things to consider before starting a business

Assessing a Business Idea and 8 Things to Consider Before Starting a Business

Erik Entrepreneurship, Thoughts of a Mastermind 8 Comments


things to consider before starting a businessYou have an idea, and now you’ve decided you are done sitting around. You’ve decided it’s time to take action since ideas are worthless without it.

It’s time to go make a million dollars! You know your idea is amazing, and you think about all of the fun Instagram meme pictures you are going to post to build your brand.

Let’s slow down for a second.

There’s a lot for you to consider before thinking about your Instagram memes if you are looking to make this a profitable endeavor. (though, I will agree, Instagram memes definitely will crush for you 😉 )

We want to first assess and consider many things to make sure that by pursuing this idea, you aren’t going to set yourself up for failure. Sometimes the best idea is to avoid a certain path.

In this post, you’ll learn how to assess your idea, and read about 8 things you should consider before starting a business.

How to Assess a Business Idea

There are a number of things you need to consider for assessing your business idea.

First, let’s look at what all successful businesses do:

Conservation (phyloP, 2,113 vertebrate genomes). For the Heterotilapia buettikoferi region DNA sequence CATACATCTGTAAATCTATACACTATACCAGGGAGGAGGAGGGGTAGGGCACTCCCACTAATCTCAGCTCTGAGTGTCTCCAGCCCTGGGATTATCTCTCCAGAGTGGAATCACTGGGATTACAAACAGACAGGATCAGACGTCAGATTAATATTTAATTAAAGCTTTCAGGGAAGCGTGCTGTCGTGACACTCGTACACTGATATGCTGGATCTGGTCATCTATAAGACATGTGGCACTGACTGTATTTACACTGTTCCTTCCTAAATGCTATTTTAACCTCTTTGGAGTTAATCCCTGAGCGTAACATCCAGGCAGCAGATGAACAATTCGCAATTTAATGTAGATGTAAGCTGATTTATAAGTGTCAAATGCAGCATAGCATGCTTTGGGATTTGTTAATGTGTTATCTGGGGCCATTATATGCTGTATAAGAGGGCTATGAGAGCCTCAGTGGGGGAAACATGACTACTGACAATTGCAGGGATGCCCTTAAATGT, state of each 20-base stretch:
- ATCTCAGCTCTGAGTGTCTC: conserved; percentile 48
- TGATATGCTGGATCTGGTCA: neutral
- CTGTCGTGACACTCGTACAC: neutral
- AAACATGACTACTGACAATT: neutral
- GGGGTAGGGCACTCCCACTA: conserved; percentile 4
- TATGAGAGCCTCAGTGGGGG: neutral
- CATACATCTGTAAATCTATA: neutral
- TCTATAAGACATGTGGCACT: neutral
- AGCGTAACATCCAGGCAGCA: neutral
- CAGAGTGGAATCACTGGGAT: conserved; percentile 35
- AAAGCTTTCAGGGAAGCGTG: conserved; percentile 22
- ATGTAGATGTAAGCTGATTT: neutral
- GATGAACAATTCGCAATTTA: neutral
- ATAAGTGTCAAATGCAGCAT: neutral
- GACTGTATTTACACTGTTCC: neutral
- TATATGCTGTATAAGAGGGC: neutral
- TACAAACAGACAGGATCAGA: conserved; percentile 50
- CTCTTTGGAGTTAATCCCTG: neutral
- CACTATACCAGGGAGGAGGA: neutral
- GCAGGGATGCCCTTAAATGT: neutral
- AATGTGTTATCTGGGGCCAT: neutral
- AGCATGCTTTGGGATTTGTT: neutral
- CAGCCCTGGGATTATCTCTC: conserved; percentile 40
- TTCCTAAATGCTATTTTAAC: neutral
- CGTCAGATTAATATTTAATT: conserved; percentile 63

• Successful businesses have products and services which satisfy a need
    • People need to be able to call people when they aren’t home and want to be able to check email on the go.
      • Apple and Samsung satisfy this need with their mobile phones
    • People need to food and drink to survive
      • Farmers and grocery stores satisfy this need
    • Another example is a certain type of restaurant that you think might be successful in a certain area.
      • What if in the past, the same type of restaurant has failed in the location you want to try one? Why does it make sense to open another one up of the same variety in the same place?
  • Successful businesses are profitable
    • Your time is valuable, and also your money is also valuable.
      • If it costs $5 to make or do something, and you can only sell it for $2, it’s not going to work out.
      • Likewise, if it takes 10 hours to make or do something for $3 and you only can sell it for $4, then it might not be worth it.
  • Successful businesses have products which have the potential to appeal to many
    • It’s a lot easier to make your business work if you have a target market of 10 million people vs. 1,000 people.
  • Successful businesses are in markets where they have an edge and the skills to succeed
    • Focus is key in anything a person or business does. Lawyers aren’t going to start doing taxes because they don’t know accounting laws. That’s what accountants are for (and vice versa).
    • For example, not many companies are trying to build search engines because Google does such an amazing job indexing and serving searches (and to get the point where a company might even have a chance, they would need to spend hundreds of millions of dollars to get the right talent, hardware and software in place.

Assessing Your Business Idea

wantrepreneurship to entrepreneurshipLet’s talk about your business idea.

First, does it satisfy a need? Are there other similar products or services n the market which you could use as a starting point for your product or service?